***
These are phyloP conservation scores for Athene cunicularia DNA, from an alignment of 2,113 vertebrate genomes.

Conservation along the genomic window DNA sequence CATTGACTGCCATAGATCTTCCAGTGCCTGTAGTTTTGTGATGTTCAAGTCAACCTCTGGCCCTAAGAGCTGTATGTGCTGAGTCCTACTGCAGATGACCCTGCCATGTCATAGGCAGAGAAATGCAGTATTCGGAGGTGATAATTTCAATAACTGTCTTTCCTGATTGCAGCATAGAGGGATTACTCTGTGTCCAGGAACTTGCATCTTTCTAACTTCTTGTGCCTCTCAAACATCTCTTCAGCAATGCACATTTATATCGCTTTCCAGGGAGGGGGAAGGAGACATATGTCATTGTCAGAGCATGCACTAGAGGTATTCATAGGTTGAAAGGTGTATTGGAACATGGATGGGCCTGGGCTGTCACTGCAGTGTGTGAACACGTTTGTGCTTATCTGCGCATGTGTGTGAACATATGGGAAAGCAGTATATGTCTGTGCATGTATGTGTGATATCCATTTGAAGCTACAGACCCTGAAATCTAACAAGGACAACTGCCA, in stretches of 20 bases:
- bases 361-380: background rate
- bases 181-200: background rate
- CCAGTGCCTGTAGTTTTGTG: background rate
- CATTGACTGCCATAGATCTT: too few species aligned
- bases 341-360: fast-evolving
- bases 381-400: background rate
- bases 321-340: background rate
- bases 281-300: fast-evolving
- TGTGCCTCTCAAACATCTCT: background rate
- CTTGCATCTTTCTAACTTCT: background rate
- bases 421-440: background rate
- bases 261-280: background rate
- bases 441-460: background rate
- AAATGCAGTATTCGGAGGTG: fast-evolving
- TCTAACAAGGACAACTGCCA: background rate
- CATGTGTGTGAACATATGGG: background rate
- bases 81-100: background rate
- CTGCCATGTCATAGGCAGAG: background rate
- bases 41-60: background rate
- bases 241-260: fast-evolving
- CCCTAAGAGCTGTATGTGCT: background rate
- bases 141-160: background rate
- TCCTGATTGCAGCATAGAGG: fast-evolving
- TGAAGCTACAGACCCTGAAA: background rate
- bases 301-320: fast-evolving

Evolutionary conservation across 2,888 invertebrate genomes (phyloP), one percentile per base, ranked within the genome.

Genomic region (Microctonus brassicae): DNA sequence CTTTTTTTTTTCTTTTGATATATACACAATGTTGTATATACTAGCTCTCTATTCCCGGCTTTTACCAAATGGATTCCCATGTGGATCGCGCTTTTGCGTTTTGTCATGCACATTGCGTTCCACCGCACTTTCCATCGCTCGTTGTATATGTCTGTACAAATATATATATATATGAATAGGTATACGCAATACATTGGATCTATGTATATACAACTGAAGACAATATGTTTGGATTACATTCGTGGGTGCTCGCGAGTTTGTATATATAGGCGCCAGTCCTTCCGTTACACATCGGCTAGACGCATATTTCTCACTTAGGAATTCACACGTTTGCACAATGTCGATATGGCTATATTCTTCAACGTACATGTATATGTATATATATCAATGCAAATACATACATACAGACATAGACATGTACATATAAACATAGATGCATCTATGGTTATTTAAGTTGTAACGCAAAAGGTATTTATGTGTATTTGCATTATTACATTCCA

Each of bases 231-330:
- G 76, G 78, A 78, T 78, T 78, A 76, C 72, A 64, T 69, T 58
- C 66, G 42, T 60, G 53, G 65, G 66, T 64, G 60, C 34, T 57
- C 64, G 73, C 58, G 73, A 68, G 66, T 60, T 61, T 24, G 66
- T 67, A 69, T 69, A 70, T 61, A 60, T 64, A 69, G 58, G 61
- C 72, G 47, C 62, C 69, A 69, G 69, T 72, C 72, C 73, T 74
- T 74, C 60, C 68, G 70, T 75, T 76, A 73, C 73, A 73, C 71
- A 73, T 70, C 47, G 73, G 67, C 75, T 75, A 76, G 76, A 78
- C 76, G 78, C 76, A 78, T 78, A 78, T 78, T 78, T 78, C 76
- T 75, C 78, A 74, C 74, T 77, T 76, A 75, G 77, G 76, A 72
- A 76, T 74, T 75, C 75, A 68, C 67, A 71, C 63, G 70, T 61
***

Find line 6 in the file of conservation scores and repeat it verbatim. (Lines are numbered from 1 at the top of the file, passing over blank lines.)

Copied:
- CATTGACTGCCATAGATCTT: too few species aligned